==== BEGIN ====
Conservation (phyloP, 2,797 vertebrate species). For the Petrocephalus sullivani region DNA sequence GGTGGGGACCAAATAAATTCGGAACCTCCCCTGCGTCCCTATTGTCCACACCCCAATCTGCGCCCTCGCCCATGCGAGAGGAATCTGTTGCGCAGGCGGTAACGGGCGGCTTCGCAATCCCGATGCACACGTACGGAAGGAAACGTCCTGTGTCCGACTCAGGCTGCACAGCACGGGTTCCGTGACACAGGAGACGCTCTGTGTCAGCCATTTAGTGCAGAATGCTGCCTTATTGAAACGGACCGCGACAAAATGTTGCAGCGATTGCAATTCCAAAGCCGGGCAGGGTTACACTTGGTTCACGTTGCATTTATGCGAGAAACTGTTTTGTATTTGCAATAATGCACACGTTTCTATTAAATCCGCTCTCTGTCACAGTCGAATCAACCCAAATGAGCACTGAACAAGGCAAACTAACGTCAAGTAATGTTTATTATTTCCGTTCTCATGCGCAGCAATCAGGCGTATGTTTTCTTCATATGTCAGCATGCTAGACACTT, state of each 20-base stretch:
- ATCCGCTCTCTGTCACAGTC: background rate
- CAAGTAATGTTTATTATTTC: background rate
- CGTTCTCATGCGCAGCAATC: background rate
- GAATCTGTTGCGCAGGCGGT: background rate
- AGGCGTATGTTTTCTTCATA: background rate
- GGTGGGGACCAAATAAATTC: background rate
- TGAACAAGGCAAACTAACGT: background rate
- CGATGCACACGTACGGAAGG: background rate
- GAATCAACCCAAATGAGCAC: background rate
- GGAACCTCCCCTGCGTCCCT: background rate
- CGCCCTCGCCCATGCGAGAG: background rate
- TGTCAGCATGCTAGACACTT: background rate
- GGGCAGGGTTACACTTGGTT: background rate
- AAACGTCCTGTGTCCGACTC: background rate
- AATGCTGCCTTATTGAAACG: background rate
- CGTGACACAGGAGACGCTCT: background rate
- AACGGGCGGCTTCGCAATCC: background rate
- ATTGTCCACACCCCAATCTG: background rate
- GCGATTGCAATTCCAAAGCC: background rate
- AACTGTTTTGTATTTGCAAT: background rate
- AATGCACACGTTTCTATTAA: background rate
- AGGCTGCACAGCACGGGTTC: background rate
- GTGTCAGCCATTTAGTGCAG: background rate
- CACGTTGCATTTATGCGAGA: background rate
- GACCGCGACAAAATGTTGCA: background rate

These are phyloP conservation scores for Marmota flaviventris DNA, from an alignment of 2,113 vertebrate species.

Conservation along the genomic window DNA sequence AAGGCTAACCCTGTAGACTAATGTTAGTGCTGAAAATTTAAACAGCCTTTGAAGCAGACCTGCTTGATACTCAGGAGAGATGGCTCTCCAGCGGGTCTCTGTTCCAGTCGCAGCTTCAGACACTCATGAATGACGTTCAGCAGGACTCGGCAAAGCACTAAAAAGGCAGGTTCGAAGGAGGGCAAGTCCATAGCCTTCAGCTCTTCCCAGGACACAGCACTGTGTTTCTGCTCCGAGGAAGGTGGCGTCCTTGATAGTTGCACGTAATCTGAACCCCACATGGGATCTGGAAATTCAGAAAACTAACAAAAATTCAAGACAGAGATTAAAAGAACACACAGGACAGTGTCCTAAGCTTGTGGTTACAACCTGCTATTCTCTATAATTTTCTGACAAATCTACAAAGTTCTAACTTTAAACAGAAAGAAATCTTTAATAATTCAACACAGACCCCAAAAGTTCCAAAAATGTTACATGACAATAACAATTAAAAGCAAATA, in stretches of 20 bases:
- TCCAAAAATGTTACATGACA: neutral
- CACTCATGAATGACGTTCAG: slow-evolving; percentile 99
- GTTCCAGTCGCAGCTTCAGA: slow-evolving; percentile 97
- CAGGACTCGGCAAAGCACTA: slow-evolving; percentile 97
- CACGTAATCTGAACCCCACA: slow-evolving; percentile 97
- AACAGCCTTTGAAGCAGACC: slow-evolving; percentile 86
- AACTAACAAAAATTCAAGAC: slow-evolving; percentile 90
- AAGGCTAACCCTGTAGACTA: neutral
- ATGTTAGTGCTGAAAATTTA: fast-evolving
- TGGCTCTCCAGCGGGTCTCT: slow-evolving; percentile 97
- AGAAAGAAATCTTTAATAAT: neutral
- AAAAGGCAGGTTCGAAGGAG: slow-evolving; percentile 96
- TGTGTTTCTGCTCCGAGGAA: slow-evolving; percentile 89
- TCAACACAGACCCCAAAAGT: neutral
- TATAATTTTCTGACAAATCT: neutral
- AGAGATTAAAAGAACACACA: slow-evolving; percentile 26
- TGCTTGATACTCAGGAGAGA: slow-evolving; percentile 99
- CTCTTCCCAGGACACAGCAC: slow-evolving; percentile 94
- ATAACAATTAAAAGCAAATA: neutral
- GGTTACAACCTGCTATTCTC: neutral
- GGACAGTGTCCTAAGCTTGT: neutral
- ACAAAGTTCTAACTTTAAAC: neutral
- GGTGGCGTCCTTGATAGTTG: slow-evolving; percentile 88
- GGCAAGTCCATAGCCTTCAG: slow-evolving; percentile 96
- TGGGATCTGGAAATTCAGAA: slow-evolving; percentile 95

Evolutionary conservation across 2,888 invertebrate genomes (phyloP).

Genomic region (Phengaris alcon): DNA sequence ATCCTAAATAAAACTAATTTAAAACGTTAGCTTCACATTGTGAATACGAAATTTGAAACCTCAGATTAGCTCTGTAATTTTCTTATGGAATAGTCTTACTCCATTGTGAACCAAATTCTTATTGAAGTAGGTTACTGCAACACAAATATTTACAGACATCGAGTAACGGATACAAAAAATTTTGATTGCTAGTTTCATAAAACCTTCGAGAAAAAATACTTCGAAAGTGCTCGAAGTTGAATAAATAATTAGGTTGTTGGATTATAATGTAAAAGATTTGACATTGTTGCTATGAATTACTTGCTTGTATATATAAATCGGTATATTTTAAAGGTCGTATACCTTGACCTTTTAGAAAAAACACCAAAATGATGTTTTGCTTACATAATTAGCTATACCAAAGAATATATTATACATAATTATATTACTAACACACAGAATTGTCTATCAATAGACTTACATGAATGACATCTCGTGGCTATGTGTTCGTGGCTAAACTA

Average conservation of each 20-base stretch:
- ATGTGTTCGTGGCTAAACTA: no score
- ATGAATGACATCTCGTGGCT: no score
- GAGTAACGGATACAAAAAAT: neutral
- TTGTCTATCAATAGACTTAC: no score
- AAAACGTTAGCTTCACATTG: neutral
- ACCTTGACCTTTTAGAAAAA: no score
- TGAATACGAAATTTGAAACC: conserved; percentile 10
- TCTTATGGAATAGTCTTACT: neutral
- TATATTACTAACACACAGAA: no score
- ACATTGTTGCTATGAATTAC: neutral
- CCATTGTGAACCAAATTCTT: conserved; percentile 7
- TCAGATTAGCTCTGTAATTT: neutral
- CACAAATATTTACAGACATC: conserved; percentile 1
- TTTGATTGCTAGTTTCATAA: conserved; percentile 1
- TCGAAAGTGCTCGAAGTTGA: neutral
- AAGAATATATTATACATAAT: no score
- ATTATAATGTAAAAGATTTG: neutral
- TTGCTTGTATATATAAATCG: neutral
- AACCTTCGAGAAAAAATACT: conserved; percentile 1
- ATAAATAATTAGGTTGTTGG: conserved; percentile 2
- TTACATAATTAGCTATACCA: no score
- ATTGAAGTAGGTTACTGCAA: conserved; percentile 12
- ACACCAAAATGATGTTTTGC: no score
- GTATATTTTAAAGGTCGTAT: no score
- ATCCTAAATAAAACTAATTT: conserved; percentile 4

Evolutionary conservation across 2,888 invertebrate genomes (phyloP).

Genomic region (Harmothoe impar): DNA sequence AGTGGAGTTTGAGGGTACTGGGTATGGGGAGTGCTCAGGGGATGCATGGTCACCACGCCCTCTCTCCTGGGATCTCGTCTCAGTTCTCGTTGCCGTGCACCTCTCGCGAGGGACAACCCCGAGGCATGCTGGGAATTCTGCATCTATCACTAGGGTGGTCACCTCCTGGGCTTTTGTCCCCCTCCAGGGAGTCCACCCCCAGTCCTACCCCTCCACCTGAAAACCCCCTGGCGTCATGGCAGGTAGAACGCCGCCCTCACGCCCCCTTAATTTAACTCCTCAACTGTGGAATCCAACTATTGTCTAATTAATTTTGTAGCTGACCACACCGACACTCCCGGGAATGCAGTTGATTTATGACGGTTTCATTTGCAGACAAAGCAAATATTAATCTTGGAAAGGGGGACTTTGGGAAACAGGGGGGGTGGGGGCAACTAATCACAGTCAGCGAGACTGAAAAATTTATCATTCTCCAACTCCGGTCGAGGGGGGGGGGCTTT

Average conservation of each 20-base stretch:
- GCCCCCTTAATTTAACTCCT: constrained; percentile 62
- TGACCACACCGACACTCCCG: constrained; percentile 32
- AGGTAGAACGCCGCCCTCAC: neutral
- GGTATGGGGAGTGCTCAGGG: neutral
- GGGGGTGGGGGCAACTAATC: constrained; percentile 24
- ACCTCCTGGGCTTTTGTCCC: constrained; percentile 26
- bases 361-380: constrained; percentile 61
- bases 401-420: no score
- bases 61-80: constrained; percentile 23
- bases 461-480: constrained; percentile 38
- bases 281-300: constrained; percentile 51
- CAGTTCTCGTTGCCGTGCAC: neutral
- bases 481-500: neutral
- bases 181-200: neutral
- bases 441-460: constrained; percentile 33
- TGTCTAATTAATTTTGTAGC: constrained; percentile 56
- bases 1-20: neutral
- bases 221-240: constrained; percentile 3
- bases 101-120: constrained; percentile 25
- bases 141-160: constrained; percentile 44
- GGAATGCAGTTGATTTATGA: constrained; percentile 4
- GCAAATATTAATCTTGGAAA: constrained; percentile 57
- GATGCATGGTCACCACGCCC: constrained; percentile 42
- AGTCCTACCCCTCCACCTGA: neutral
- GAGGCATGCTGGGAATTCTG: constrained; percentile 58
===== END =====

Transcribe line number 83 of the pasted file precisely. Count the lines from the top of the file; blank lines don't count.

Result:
Genomic region (Harmothoe impar): DNA sequence AGTGGAGTTTGAGGGTACTGGGTATGGGGAGTGCTCAGGGGATGCATGGTCACCACGCCCTCTCTCCTGGGATCTCGTCTCAGTTCTCGTTGCCGTGCACCTCTCGCGAGGGACAACCCCGAGGCATGCTGGGAATTCTGCATCTATCACTAGGGTGGTCACCTCCTGGGCTTTTGTCCCCCTCCAGGGAGTCCACCCCCAGTCCTACCCCTCCACCTGAAAACCCCCTGGCGTCATGGCAGGTAGAACGCCGCCCTCACGCCCCCTTAATTTAACTCCTCAACTGTGGAATCCAACTATTGTCTAATTAATTTTGTAGCTGACCACACCGACACTCCCGGGAATGCAGTTGATTTATGACGGTTTCATTTGCAGACAAAGCAAATATTAATCTTGGAAAGGGGGACTTTGGGAAACAGGGGGGGTGGGGGCAACTAATCACAGTCAGCGAGACTGAAAAATTTATCATTCTCCAACTCCGGTCGAGGGGGGGGGGCTTT